The Sonsa theme is a newly released theme that focuses on the visual. It’s nice to see new themes that are coming out that stay blog-centric while adding more of a visual appeal—and in a unique way. This one does just that.
This theme also can be used for a restaurant site which I will touch on later in this review.
Sonsa Theme Options and Features
Sonsa has some basic features built in, with additional features that can easily be added via the Jetpack plugin. I like this idea because while it’s a free plugin, it’s also a solid one. I will talk about the specific features that require Jetpack as we walk through this theme.
As with many themes that I have reviewed, this theme’s options are found in the Appearance > Customize.
The theme options come with a couple of nice features. The first one is particularly helpful.
Default Post Image
If you have ever changed your theme, and your site has several posts already on it, you probably know that each theme treats the featured image in a specific way. While this makes each them unique, it can be a pain for theme changes.
One issue that may complicate things is when you move to a theme that uses featured images but you haven’t been uploading a featured image to every one of your posts. The result, if your next theme uses featured images, like Sonsa does, you have to go in and add one to all those posts. If you have a lot of posts, this can be a horrifying thought. But Sonsa has the option to upload a default image to fill in those empty spots. For a site with a lot of posts that would use this default image, it may not be the best simply because of the repetitiveness. On the other hand, it is better than a blank spot.
So, when switching to this theme, I might hesitate if I had a lot of featured images vs. just some sporadic ones.
The standard 404 error (page not found) can be pretty lame, but the Sonsa theme gives you the opportunity to upload a custom image.
Site Identity/Site logo
If you use this theme out-of-the box, you have the option to change the Site Title and Tagline and add a Site Icon, as you would with almost all themes.
But as I mentioned before, if you install the Jetpack plugin, this option will also include the feature of uploading a logo.
Although it doesn’t make a note here on the size, in the documentation where they list suggested sizes for the images on the site, you will find the logo size is displayed at 96px x 96px. So make sure your logo is formatted to work as a square.
At first, I was unsure where this image was going to show.
But once I added it, it became the background for the left hand side. The text didn’t lay over it well, but that text color can easily be changed in the customizer. You will need to play with this as that image behind there again disappears on smaller size screens and mobile.
Menus & Widget Areas
There are three menu locations for this theme.
And two widget areas.
I decide to combine both of these as they all play a role in the final layout and how this theme presents each area.
This is built as any menu would be in WordPress.
This is also built in the Menus under Appearances. You will need to create it using the Custom Link option and add your URLs there. The menu supports most popular services and will automatically pull in the appropriate icon.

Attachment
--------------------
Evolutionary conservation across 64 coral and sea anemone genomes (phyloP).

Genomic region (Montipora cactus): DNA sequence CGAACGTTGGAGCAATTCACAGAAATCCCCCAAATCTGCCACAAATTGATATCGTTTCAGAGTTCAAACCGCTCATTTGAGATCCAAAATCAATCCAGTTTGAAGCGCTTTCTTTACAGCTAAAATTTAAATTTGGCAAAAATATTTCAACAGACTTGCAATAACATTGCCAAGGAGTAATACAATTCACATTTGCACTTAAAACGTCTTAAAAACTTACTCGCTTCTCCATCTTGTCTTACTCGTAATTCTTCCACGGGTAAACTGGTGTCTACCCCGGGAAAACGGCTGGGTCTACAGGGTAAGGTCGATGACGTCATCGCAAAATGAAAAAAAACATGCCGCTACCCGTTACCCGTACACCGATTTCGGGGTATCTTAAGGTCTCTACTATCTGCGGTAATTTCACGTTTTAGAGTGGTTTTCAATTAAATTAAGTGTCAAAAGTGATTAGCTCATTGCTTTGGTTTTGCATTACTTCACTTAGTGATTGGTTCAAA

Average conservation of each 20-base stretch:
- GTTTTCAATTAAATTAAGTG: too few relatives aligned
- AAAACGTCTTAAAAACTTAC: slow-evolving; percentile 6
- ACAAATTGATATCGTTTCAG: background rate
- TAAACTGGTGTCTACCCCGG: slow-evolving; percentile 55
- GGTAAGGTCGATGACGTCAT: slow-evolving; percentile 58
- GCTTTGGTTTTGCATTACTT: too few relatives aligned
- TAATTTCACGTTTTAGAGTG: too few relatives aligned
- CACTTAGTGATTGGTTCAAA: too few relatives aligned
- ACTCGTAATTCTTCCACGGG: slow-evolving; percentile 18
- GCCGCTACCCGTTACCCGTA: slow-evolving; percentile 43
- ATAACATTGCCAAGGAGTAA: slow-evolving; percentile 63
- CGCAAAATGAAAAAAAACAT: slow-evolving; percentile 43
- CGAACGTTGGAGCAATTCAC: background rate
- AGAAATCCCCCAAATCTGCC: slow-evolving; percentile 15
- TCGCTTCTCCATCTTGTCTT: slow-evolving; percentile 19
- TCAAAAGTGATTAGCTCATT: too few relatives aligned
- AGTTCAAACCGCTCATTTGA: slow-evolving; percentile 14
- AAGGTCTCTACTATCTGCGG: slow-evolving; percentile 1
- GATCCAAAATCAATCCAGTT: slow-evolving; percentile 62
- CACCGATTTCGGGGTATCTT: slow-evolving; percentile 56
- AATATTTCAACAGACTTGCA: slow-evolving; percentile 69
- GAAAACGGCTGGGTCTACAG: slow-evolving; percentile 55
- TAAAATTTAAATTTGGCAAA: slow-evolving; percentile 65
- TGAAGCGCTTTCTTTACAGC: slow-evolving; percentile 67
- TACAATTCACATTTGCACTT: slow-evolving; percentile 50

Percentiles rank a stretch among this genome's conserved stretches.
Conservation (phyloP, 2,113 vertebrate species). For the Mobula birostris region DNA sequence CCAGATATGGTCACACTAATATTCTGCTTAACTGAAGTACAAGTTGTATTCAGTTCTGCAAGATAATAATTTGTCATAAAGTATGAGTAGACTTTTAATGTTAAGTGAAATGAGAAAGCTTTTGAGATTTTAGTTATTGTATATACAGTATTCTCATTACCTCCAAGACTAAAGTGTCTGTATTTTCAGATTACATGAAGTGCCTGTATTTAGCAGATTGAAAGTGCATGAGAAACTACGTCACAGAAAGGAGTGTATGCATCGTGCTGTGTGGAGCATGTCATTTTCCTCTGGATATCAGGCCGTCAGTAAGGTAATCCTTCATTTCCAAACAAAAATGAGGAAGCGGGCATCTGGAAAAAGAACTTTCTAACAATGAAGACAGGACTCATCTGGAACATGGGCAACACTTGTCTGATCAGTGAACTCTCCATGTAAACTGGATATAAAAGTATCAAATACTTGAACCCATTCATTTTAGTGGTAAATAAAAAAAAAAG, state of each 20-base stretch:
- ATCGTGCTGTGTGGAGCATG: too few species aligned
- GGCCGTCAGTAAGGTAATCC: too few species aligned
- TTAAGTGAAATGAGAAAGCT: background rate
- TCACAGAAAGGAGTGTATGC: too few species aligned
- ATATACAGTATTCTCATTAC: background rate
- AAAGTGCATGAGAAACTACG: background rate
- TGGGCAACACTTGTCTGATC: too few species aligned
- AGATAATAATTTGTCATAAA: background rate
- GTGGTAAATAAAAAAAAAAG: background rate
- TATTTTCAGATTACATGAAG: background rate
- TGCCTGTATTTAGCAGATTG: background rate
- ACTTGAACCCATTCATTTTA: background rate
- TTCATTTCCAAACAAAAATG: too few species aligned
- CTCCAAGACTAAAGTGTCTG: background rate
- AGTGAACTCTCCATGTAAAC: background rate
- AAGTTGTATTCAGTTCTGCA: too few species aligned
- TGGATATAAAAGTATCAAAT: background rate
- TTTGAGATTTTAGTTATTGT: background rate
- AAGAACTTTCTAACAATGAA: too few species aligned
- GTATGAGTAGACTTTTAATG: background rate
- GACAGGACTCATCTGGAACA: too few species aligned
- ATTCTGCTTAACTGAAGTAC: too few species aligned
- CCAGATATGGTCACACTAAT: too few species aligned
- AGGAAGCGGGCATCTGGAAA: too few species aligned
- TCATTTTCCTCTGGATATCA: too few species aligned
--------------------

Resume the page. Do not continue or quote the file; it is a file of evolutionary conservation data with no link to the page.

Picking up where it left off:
This is an option to create a custom menu for your portfolio page if you are using that feature. I will explain more about this when I cover portfolios.
Primary and Header Widget Areas
Both of these areas can be used with any widget, depending upon what you want to display. In the example below, I will be using the text widget for the header area.
If we put all of this together, this is what our page looks like with the menu not collapsed.
And if we size the screen down we get this.
As I mentioned earlier, the Sonsa theme has an option for a portfolio that lets you showcase your images. To get this feature, you will need to install and activate the free plugin Jetpack.
And your portfolio will look like this. Sonsa will put in the project names automatically by default for the menu across the top, but you can put in your custom menu via the Menus in WordPress and assigning it to the Portfolio Menu as mentioned earlier.
A Couple of Templates
Sonsa has two custom templates that you can choose to use.
The featured template for a page takes what would be the normal look for a page in this theme…
and transforms it into a more visually appealing page that stands out from your other pages.
Food Menu Template
Sonsa’s food menu template makes their theme a nice choice for restaurant sites. You can show off your dishes with visuals and easily create menus as well. This screenshot I grabbed from their site shows you how it looks.
And because this theme is mobile-responsive, it’s an all-around good choice for a restaurant that wants to catch customers who may be driving and searching for a dinner spot.
Lastly Post Formats
If you are familiar with using post formats, the Sonsa theme takes advantage of this. Not only do you have options for images with this theme, but video and audio as well as other post formats. This can make for a nice multi-media site.
To see some examples of how some of these post formats display, I would recommend checking out their documentation here.
My Final Thoughts
After working with this theme, I can say it’s a clean, simple theme that can bring a unique approach to your visuals. The features and options are limited, so it’s better for a site owners who want to use it out-of-the-box. But that also makes it much easier to set up.
I would recommend using it with Jetpack to take advantage of the added features that brings.
And if you are looking for a theme for a restaurant, I would highly recommend it. When people are looking for a restaurant on mobile they want it easily accessible and menus that are easy to find and read. This theme fits the bill on both counts.